We conducted structured interviews with the CMS staff responsible for EPSDT and four representatives from a national workgroup that CMS created to address EPSDT issues. We also reviewed documents provided by CMS or workgroup representatives, including informational bulletins, strategy guides, Web seminars, and workgroup reports. In addition, we reviewed States’ reports on EPSDT participation from 2006-2013, as well as the national aggregate reports for those same years.

We found that CMS has taken actions toward encouraging participation in EPSDT screenings and toward encouraging the delivery of all components of medical screenings, but that it has not fully addressed OIG’s recommendations. Further, we found that children’s participation in EPSDT medical screenings remained lower than established goals. Although the national participation ratio improved from 56 percent in 2006 to 63 percent in 2013, both ratios are below the Secretary’s goal of 80 percent participation.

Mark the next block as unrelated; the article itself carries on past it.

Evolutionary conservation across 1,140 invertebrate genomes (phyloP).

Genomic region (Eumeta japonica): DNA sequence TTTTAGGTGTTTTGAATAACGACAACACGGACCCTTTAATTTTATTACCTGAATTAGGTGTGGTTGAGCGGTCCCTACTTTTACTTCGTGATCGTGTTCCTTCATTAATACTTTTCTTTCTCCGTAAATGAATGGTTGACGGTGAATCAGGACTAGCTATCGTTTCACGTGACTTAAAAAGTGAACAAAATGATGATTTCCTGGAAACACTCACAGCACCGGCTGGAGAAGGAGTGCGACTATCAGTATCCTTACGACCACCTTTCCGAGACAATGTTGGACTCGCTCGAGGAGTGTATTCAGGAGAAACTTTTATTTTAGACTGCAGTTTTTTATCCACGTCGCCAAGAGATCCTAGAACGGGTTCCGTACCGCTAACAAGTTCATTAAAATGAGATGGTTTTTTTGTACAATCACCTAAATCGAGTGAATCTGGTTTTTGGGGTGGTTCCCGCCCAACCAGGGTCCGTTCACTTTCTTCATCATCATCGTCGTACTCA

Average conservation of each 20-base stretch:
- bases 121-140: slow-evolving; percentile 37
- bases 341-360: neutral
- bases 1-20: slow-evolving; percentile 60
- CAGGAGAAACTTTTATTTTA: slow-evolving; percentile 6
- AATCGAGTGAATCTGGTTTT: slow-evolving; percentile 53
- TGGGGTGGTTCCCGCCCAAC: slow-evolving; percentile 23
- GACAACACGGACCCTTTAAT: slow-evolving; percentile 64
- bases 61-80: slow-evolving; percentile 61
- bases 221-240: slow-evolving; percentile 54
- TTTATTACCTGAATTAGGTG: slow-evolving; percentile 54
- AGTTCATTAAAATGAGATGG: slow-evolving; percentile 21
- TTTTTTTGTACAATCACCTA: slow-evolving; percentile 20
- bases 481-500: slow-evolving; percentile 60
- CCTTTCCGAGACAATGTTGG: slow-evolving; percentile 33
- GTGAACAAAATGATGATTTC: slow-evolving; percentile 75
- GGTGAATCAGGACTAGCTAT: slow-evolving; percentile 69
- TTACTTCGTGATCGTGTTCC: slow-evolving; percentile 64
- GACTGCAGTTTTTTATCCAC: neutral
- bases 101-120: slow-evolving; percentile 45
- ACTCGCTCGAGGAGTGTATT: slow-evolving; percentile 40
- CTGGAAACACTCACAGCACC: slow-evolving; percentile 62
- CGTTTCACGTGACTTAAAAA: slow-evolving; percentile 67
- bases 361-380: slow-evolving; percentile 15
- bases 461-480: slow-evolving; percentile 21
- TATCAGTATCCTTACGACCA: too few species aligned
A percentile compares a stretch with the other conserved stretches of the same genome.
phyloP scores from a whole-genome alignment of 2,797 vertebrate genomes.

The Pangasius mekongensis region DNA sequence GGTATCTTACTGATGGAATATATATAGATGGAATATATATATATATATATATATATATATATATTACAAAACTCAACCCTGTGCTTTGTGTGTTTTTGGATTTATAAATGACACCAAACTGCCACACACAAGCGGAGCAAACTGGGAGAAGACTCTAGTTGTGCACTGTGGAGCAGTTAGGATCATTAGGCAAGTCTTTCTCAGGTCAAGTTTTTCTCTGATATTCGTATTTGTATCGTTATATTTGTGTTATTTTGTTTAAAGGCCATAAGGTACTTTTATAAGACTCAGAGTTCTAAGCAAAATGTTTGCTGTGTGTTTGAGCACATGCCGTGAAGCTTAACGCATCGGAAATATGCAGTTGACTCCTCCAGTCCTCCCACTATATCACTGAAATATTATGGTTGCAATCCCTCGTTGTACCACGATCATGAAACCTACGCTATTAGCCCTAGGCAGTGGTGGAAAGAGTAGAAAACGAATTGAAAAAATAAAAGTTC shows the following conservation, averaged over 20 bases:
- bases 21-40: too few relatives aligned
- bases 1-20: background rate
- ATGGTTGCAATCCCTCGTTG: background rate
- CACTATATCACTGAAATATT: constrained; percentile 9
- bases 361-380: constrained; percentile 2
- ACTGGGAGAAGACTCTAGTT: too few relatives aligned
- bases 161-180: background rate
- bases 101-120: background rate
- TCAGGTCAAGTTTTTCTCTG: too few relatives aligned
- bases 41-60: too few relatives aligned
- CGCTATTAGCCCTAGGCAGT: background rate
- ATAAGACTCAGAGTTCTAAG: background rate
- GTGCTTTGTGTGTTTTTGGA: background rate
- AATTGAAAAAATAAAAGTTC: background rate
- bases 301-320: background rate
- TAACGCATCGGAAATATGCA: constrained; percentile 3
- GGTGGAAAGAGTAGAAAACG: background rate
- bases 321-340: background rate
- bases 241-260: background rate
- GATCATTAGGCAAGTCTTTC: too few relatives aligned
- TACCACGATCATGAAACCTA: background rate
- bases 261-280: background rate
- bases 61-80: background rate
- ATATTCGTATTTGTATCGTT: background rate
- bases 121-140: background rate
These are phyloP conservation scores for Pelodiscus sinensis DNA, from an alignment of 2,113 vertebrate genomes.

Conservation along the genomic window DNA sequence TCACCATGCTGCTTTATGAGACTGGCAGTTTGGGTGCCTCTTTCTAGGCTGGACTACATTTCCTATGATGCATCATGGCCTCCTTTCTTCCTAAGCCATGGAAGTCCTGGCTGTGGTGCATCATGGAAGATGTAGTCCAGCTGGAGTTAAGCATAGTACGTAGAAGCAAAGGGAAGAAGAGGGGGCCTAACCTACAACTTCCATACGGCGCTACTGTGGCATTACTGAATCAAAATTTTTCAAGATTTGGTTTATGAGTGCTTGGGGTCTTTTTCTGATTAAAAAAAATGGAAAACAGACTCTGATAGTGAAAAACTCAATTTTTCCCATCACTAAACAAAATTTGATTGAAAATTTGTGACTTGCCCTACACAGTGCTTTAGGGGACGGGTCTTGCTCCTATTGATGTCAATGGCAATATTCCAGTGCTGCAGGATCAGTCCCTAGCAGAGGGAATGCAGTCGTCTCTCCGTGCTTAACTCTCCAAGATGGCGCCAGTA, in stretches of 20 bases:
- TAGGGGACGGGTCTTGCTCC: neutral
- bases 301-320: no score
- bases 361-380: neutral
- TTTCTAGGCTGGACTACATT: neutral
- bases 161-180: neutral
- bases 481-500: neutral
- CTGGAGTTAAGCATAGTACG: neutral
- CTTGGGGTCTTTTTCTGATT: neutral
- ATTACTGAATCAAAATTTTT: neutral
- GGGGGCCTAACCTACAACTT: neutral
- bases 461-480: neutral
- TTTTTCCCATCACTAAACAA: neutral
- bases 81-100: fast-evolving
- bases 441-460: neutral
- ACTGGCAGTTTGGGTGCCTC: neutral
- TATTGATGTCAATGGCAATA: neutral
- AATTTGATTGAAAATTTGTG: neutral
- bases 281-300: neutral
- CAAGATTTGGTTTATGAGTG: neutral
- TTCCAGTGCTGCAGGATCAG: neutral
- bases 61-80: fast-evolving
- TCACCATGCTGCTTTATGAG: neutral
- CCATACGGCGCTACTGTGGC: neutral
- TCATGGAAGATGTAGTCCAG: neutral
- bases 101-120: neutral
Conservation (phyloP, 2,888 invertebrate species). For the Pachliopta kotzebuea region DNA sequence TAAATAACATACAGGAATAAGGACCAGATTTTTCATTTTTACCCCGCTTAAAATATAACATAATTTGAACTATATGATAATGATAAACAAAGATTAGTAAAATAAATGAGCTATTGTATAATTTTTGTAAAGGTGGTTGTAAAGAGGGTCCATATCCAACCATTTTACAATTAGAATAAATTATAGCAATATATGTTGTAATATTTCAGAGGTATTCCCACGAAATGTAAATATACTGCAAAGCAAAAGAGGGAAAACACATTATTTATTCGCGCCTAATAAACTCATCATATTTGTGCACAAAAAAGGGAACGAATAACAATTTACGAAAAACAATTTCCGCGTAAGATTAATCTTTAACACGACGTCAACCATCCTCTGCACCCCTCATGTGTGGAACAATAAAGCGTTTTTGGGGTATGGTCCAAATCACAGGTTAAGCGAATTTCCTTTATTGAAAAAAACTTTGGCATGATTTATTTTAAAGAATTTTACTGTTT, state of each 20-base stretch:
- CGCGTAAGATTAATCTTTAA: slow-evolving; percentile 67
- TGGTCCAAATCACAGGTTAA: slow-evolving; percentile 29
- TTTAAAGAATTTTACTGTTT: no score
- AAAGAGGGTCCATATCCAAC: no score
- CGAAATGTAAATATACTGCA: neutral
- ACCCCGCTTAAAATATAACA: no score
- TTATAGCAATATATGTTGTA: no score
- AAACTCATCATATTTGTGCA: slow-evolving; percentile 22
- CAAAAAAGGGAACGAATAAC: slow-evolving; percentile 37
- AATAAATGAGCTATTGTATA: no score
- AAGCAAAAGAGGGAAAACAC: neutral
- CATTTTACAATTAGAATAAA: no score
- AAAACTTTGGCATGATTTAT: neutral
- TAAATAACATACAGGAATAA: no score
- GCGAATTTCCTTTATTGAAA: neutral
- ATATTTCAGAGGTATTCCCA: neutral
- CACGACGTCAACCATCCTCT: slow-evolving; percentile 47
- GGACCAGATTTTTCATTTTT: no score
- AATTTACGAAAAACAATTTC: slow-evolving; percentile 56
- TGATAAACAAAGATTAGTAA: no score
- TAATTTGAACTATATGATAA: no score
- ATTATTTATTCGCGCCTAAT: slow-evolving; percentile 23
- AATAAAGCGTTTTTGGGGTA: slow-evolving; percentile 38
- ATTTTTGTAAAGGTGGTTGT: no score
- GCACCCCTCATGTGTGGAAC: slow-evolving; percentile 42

Given the results of our review, OIG considers all four of the recommendations from the 2010 report to remain open. This report contains no new recommendations, but we reiterate the following recommendations from 2010: CMS should (1) require States to report vision and hearing screenings, (2) collaborate with States and providers to develop effective strategies to encourage beneficiary participation in EPSDT screenings, (3) collaborate with States and providers to develop education and incentives for providers to encourage complete medical screenings, and (4) identify and disseminate promising State practices for increasing children’s participation in EPSDT screenings and providers’ delivery of complete medical screenings.

ACA — The Family Glitch

November 14, 2014 Comments off

The Family Glitch
Source: Health Affairs